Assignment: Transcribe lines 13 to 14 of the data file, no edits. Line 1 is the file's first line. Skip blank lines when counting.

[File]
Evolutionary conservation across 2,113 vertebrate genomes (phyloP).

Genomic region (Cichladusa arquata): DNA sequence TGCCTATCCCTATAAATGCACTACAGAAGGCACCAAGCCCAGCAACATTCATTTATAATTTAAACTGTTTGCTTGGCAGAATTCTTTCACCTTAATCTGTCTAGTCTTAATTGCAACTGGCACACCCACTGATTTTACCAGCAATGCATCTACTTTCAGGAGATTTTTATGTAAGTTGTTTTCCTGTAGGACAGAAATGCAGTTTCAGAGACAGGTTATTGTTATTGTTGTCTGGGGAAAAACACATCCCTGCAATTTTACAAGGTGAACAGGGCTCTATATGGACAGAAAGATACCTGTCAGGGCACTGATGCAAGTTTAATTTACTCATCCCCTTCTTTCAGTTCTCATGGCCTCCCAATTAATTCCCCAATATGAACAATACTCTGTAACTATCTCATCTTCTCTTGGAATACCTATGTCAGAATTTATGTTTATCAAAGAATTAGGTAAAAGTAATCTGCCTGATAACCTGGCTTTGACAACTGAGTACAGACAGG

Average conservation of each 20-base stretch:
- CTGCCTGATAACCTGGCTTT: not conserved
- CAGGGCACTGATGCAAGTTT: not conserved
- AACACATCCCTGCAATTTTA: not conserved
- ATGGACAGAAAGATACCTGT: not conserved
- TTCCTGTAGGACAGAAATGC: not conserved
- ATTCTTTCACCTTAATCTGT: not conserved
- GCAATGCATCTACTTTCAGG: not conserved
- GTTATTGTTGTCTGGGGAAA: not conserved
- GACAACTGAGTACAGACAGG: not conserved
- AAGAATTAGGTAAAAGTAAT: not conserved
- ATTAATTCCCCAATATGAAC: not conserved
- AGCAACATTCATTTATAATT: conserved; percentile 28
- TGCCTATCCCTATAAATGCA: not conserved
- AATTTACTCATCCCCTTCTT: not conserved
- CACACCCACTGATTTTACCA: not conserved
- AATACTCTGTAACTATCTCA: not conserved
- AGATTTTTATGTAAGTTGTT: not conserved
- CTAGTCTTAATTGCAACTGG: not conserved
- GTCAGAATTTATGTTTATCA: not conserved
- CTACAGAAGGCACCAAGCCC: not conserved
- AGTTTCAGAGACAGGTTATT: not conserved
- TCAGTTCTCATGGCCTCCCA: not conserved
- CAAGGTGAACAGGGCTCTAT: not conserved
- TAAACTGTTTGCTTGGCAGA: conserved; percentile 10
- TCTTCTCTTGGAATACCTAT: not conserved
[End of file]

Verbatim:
- AAGAATTAGGTAAAAGTAAT: not conserved
- ATTAATTCCCCAATATGAAC: not conserved